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Witte, Dooley to visit Hong Kong

CYFS Doctoral Student Affiliates Amanda Witte (second from right) and Kadie Dooley (far right) will be joined by CEHS students Shari DeVeney (far left) and Brittany Grundel on a week-long trip to Hong Kong.
CYFS Doctoral Student Affiliates Amanda Witte (second from right) and Kadie Dooley (far right) will be joined by CEHS students Shari DeVeney (far left) and Brittany Grundel on a week-long trip to Hong Kong.

Two CYFS student affiliates will present their research – and immerse themselves in an “East meets West” culture – when they depart for a week-long visit to Hong Kong on Nov. 29.

Amanda Witte and Kadie Dooley, both doctoral candidates in the Department of Educational Psychology, were among four students recently selected to present research papers at the University of Hong Kong’s Postgraduate Research Conference on Dec. 3.

Witte and Dooley earned the opportunity after receiving the Hong Kong Travel Award from the University of Nebraska–Lincoln’s College of Education and Human Sciences. The award aims to promote the exchange of ideas and cultivate a mutually beneficial relationship between the two universities.

Going the Extra Mile

Witte, who also serves as a CYFS project manager, will address her study of how parents help cultivate the talents of child prodigies. With the assistance of her advisor, CYFS Faculty Affiliate Kenneth Kiewra, Witte interviewed the parents of 24 children who displayed exceptional abilities in music, chess, figure skating, baton twirling, volleyball, spelling or writing. These children proceeded to win many national and world championships, including two Olympic silver medals and a Scripps National Spelling Bee.

Witte specifically asked the parents of these children about their impact on four factors previously linked to talent development: early experience, mentoring, practice and motivation. She found that parents play important roles in each of these areas.

Nearly all of the interviewed parents introduced children to their respective talents and provided a strong foundation that provided early advantages. Every child benefitted from elite coaching, which many families – when not providing it themselves – obtained by traveling great distances and making remarkable financial sacrifices.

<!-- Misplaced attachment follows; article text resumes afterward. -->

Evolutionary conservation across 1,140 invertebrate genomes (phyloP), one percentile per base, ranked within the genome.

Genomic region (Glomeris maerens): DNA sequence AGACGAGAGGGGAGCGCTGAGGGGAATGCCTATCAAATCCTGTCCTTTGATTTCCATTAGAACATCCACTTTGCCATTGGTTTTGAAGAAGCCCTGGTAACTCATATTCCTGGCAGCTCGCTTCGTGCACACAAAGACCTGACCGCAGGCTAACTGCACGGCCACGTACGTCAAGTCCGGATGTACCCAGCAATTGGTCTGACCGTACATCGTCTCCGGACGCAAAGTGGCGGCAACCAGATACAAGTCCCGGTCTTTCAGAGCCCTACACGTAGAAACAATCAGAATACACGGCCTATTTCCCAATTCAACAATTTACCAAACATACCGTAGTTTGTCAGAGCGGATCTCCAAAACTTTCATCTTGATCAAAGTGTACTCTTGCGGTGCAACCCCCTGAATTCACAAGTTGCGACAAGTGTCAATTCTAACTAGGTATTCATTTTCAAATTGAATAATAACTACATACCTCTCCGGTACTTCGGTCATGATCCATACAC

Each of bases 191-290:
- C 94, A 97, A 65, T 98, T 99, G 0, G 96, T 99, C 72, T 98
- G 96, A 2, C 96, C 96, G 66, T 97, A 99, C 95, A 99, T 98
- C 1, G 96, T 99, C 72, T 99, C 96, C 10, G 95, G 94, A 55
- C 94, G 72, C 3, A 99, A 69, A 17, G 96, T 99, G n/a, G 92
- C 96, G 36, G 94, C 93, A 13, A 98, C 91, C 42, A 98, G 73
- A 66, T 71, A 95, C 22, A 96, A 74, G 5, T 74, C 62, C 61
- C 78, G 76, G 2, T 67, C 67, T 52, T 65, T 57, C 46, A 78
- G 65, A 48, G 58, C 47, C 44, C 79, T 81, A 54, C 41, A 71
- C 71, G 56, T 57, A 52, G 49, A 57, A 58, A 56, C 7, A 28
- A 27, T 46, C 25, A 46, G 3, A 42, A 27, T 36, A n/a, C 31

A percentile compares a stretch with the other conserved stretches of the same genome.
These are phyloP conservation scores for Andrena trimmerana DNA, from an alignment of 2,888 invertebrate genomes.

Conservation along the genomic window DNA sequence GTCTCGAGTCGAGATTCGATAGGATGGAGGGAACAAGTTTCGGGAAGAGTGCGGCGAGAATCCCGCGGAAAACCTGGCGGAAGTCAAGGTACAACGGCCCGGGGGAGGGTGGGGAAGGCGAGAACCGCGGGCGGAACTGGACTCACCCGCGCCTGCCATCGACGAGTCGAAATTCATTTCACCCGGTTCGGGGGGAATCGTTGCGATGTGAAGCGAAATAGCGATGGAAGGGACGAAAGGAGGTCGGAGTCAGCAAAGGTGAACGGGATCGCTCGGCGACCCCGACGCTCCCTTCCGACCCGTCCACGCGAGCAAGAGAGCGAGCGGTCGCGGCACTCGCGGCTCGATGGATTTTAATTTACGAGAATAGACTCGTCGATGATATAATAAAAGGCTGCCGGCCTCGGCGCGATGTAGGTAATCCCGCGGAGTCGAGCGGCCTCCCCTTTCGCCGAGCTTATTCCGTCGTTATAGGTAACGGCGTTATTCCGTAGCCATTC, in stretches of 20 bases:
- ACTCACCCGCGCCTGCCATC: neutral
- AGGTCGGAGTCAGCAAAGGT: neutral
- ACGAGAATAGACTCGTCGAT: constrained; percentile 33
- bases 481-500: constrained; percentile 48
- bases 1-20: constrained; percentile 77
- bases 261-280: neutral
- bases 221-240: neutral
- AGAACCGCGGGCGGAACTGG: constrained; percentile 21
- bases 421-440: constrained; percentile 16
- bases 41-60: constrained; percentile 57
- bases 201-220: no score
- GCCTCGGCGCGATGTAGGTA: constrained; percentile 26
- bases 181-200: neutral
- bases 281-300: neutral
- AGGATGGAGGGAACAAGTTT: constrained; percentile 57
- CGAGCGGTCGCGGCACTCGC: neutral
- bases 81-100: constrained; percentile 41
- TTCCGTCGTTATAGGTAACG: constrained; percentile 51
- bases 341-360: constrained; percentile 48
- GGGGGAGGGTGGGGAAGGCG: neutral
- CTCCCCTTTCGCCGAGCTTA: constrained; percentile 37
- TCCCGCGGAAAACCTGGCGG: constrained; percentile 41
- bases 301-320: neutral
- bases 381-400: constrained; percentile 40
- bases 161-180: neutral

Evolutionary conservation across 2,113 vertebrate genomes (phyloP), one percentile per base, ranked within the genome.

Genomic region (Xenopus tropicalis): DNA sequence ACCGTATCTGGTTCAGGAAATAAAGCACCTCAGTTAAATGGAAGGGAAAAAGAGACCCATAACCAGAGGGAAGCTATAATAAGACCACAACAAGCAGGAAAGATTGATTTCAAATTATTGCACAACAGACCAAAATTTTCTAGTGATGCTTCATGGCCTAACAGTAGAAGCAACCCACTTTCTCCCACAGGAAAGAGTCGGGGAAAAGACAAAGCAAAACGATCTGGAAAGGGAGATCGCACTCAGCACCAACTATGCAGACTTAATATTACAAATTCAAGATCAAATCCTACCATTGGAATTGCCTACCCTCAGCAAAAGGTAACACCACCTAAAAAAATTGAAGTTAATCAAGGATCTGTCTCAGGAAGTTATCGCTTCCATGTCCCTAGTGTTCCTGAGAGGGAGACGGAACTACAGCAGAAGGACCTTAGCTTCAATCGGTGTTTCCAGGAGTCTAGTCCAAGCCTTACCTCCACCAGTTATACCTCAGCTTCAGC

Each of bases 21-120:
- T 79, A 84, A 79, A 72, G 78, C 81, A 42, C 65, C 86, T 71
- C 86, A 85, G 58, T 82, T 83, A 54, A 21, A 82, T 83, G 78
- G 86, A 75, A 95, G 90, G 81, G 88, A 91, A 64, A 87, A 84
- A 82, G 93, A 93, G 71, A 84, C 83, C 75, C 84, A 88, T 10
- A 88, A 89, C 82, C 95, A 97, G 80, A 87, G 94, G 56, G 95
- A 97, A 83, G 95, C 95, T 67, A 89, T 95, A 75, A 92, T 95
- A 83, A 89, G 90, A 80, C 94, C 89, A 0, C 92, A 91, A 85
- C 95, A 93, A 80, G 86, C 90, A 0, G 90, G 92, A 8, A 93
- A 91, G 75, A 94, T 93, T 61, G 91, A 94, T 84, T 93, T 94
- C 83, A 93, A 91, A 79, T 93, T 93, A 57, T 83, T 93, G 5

Witte also discovered that parents spent immense time and effort managing their children’s practices and competitions, wearing hats that included accountant, fundraiser, secretary, chauffeur and videographer. Moreover, most parents modeled hard work and high achievement for their children, creating home environments that stressed excellence through maximum effort and goal-setting.

While the study confirmed the importance of the four factors already associated with talent development, it also demonstrated that parents go the extra mile – sometimes literally – to facilitate these factors.

More than Child’s Play

Previous research has linked recess to the development of social skills – and found that conflicts beginning there can lead to emotional, social and academic issues. Consequently, Dooley recently investigated elementary students’ perceptions of playground interactions that occur during recess.

Using playground maps and open-ended questions, Dooley’s study asked 301 second- through fifth-graders to identify common locations and reasons for both positive play and conflict among students. Their responses revealed that the five playground areas most cited as havens of positive play were also perceived as the sites of most conflict. Playground equipment topped both lists, while basketball and four-square courts also rated as hotspots for harmony and discord.

Dooley found that the presence of sociable friends who were having fun contributed to goodwill at the designated sites. Arguments that often sprang from students breaking rules, however, led to verbal or physical aggression in the same areas. Overall, students cited their peers’ traits – rather than traditional factors such as adult supervision, overcrowding or playground characteristics – to explain the location and nature of recess interactions.

Dooley and her advisor, CYFS Faculty Affiliate Beth Doll, believe that utilizing student-marked playground maps could inform school-specific interventions to maximize positive play and minimize conflict during recess.

City by the Sight-See

Before and after visiting the University of Hong Kong, Witte and Dooley plan to fully experience its bustling metropolis – which houses 7 million people and a multitude of ancient Chinese landmarks.

“I look forward to simply exploring Hong Kong and immersing myself in the culture,” said Witte. “I believe international travel is life-changing. I anticipate this experience will help me gain a better understanding of the world and my place in it.”

Dooley concurred, noting that she received some intriguing tips from CYFS Faculty Affiliate and CEHS Dean Marjorie Kostelnik.

“Dean Kostelnik suggested that we take a ferry to Lantau Island, where we can eat lunch with the Buddhist monks on top of a mountain,” Dooley said. “It is opportunities like this one that I am most excited about experiencing.”

Witte and Dooley also conveyed their appreciation for the opportunity to present their research to an international audience – while serving as ambassadors for CEHS and UNL.

“It is our hope that our visit is just the first step of a long partnership between the University of Hong Kong and CEHS,” Witte said. “Hopefully, in the near future, students from the University of Hong Kong will be able to visit us – and the student exchange will continue for years to come.”

While in Hong Kong, Witte and Dooley will chronicle their experiences via a blog coordinated by CEHS. Click here to read it.